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Pipeline to Delta idea won't go away

Mike Harcourt is latest to suggest alternative needed to Kinder Morgan's Burnaby proposal
Kinder Morgan
Kinder Morgan is looking to triple the capacity of its Trans Mountain pipeline.

The idea of rerouting the Kinder Morgan oil pipeline expansion through Delta refuses to go away.

More fuel was added to that fire this week when former B.C. premier Mike Harcourt told the media that Prime Minister Justin Trudeau should consider a "Plan B" to the $5.4-billion Kinder Morgan proposal. He said an alternate route has to be considered, either to Deltaport at Roberts Bank or to the Cherry Point refinery in Washington state.

Concerned Professional Engineers, an independent group of retired and some still practicing professional engineers, added its voice to the debate by issuing a press release warning of the dangers of increasing tanker traffic sevenfold to the current loading facility in Burnaby.

The group noted for the past several months it looked at the increased possibility of tankers colliding with bridges.

"All it would take is one steering malfunction and the Ironworkers Memorial Second Narrows crossing could be destroyed, severing the Trans Canada Highway and endangering thousands of lives," the group stated.

It is the same group that filed its opinion with the National Energy Board that Roberts Bank is better suited as a shipping point for Alberta diluted bitumen.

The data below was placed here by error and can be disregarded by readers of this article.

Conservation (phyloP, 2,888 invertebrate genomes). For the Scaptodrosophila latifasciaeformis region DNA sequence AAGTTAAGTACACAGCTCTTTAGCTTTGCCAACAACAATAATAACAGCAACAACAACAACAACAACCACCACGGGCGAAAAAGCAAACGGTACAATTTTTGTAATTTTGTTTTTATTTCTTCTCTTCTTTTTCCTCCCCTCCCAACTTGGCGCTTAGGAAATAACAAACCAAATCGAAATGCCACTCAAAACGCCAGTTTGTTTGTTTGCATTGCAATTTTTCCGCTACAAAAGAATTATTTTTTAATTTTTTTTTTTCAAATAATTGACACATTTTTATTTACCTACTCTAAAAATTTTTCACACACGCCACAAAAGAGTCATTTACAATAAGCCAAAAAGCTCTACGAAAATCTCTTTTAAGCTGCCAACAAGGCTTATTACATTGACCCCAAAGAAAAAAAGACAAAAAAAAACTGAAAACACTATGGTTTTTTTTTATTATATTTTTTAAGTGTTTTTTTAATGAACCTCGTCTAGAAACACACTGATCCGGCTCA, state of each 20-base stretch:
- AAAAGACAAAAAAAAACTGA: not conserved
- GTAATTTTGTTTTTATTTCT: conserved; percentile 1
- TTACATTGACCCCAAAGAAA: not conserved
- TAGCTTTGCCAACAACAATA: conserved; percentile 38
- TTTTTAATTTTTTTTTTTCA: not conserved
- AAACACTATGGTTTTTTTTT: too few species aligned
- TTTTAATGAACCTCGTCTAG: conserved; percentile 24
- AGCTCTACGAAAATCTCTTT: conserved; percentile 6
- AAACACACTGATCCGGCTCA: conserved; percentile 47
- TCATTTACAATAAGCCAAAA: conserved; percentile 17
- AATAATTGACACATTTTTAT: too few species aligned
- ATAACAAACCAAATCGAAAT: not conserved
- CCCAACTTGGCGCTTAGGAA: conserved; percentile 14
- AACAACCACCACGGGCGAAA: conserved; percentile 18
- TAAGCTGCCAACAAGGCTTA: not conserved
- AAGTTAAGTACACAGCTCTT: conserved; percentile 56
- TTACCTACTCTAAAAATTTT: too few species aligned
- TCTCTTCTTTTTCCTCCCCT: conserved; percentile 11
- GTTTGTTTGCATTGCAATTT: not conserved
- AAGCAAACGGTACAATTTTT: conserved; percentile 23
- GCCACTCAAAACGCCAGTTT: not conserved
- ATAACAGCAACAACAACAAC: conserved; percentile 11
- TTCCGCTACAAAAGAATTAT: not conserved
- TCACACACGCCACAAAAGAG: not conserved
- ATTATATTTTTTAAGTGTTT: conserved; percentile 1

Last year, Alberta Premier Rachel Notley suggested Kinder Morgan's highly contentious pipeline twinning plan, which has drawn heated opposition from Burnaby and Vancouver as well as environmental groups, might need to be re-routed. She pointed out South Delta as one possibility.

Delta South MLA Vicki Huntington wasted no time this week responding to the latest suggestion the pipeline should run through Delta.

"Re-routing Kinder Morgan's pipeline to the mouth of the Fraser River is a clear non-starter. The Fraser River delta is critical ecological habitat for millions of threatened shorebirds and salmon, and a bitumen spill on Delta's foreshore would be a disaster with monumental environmental, social and economic consequences. I am firmly opposed to any such suggestion and the people of Delta will not stand for it," she said.

"Mr. Harcourt is the latest in a line of political figures who do not understand the sensitive habitat at Roberts Bank, which is part of the great Fraser estuary. Last year, Premier Notley weighed in with the same misguided suggestion."

Huntington noted Kinder Morgan's own documents state Delta and other terminus alternatives "would result in significantly greater cost, larger footprint and additional environmental effects."

Mayor Lois Jackson said she'd rather not respond to the latest Kinder Morgan speculation and will wait to see if something more concrete comes of it.

Delta has submitted a number of comments on the proposal, primarily related to concerns regarding response to a tanker or pipeline spill that could potentially impact Delta's marine and estuarine areas, but has not formally voiced opposition to the project in its current form.

Saying Roberts Bank isn't on the books as a fall back, the company has stated it evaluated a number of potential marine locations on the West Coast, including Roberts Bank, and its evaluation determined those locations were less favourable due to a number of factors, including environmental, technical and economic considerations.

If approved, Kinder Morgan would nearly triple the capacity of its Trans Mountain pipeline from Alberta to Burnaby.